In a recent study of sFas, which is a known inhibitor of apoptosis, sFasL, a known stimulator of apoptosis, and total cytochrome c, which is released from cells during apoptosis, serum levels of sFas were significantly higher while sFasL and cytochrome c levels were lower in men compared with women. [61] With increasing age, there was a decrease in apoptotic markers (cytochrome c) and pro-apoptotic factors (sFasL) and an increase in anti-apoptotic factors (sFas) in circulation. [61] This shift toward less global apoptosis with increasing age in normal subjects is consistent with increased incidence of diseases whose pathophysiology involves apoptosis dysregulation. [61]


   Antiageing Therapy Top


The understanding of pathophysiology of ageing over the past few years has posed tremendous challenges for the development of anti-ageing medicine for targeted therapy. In order to extend lifespan, an anti-ageing drug must delay ageing process or at least age-related diseases. [62] Inhibition of the signal transduction pathway for IL6-mediated inflammation is suggested as the key to the prevention and treatment of ageing and age-related disorders, which may be achieved either indirectly through regulation of endogenous cholesterol synthesis and isoprenoid depletion or by direct inhibition of the IL-6 signal transduction pathway. [63]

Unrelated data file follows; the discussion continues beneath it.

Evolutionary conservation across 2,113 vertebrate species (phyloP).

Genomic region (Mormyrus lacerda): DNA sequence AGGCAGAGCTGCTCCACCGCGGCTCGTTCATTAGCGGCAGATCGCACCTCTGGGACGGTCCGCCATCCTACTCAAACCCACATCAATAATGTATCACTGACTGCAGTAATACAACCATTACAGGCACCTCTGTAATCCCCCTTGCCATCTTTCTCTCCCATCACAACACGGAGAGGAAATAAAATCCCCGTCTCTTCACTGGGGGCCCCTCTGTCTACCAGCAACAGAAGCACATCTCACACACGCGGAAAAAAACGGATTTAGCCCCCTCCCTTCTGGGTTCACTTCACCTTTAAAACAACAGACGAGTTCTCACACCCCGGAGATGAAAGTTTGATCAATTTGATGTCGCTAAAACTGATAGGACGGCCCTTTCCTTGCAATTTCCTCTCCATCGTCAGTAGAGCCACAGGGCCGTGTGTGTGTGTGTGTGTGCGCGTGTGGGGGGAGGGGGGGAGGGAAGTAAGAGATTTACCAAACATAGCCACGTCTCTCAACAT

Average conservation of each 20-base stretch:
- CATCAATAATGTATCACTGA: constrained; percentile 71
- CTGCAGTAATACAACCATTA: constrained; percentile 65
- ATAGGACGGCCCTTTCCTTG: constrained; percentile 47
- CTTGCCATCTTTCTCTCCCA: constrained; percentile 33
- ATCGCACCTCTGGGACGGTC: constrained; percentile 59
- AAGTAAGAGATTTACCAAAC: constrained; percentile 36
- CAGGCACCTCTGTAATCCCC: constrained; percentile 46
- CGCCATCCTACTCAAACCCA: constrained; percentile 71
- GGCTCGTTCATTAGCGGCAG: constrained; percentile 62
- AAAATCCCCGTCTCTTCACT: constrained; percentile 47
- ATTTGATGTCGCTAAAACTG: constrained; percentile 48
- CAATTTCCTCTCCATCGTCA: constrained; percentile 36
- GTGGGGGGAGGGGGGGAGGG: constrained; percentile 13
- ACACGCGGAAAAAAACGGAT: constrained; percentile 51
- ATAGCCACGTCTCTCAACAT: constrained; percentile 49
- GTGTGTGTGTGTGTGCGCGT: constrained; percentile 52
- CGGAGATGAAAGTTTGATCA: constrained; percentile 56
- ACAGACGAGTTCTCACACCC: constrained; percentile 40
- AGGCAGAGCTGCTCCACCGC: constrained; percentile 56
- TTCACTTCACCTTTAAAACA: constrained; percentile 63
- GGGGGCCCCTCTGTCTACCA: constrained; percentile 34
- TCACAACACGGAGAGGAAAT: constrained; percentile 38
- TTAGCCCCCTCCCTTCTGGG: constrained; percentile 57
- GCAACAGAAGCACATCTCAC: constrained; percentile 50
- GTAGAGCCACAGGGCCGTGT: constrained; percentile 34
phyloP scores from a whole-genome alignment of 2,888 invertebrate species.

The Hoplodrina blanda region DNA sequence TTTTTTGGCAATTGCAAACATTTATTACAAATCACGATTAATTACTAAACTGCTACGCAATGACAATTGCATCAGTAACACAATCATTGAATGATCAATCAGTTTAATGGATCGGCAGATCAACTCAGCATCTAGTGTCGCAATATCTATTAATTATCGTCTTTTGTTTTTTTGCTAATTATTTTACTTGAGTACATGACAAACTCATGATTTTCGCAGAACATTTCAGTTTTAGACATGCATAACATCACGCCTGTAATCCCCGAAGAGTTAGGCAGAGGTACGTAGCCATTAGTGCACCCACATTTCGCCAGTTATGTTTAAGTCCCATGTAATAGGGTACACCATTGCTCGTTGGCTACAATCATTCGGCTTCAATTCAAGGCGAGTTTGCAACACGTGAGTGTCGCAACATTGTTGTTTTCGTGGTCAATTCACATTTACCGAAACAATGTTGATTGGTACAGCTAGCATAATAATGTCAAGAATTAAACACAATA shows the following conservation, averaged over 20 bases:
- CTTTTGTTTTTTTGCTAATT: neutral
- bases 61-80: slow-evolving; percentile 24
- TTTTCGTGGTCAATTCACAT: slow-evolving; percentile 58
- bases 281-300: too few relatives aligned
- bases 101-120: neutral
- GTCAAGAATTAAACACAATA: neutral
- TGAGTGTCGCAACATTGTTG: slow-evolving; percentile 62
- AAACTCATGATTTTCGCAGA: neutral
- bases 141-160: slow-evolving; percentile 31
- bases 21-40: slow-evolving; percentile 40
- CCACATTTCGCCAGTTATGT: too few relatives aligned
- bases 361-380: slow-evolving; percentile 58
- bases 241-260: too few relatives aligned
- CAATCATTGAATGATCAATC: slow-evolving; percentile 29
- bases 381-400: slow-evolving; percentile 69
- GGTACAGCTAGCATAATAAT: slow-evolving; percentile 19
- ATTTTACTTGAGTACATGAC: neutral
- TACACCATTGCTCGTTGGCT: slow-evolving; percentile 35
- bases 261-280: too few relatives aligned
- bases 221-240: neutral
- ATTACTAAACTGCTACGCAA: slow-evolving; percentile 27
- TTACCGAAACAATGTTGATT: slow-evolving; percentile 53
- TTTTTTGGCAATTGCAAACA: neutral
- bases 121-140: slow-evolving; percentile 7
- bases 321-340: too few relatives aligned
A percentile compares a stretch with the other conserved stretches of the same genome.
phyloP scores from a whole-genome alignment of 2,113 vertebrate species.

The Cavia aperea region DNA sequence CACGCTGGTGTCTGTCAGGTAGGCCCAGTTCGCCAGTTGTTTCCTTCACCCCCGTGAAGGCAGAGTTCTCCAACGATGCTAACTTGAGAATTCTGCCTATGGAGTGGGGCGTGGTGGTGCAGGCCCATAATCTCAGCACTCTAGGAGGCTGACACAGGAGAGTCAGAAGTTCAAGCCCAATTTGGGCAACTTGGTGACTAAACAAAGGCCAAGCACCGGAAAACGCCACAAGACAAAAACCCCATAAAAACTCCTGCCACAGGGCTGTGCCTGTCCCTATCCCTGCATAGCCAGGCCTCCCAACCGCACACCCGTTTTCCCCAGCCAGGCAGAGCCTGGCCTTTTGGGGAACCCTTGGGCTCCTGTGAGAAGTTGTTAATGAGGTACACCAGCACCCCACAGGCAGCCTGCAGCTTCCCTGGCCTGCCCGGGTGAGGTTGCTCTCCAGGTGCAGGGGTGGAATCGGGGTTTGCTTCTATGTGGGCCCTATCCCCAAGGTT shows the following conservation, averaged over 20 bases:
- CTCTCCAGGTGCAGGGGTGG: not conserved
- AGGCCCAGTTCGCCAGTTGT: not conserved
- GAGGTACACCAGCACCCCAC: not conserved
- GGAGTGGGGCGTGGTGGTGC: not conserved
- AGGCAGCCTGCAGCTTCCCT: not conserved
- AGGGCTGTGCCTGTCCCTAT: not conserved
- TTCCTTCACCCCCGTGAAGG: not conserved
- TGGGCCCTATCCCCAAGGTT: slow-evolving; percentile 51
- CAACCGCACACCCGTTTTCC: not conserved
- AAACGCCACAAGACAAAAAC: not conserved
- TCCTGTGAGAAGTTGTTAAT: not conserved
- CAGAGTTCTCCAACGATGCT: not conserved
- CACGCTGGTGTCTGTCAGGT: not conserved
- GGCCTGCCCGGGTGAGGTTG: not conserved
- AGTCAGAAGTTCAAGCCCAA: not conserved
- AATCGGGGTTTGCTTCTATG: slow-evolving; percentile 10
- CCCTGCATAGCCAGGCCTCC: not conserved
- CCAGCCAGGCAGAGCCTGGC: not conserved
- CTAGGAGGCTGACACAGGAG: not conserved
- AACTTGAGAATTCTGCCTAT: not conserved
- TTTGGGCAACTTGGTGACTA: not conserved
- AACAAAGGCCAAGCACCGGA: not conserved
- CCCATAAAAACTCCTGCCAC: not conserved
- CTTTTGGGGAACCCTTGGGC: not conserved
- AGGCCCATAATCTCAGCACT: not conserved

Statins and bisphosphonates inhibit the mevalonate to cholesterol conversion pathway and cause isoprenoid depletion with inhibition of IL-6 inflammation. [63] Statins inhibit the enzyme HMG-CoA reductase and bisphosphonates inhibit the enzyme FPP synthase. [63] Polyphenolic compounds inhibit multiple pathways of signal transduction for IL-6-mediated inflammation including inhibition of tyrosine kinase activity, inhibition of activation of NF-κB, and inhibition of activation of IKK complex.[63] Statins, bisphosphonates, and polyphenolic compounds inhibit the JAK/STAT3 signaling pathway for IL-6-mediated inflammation. [63]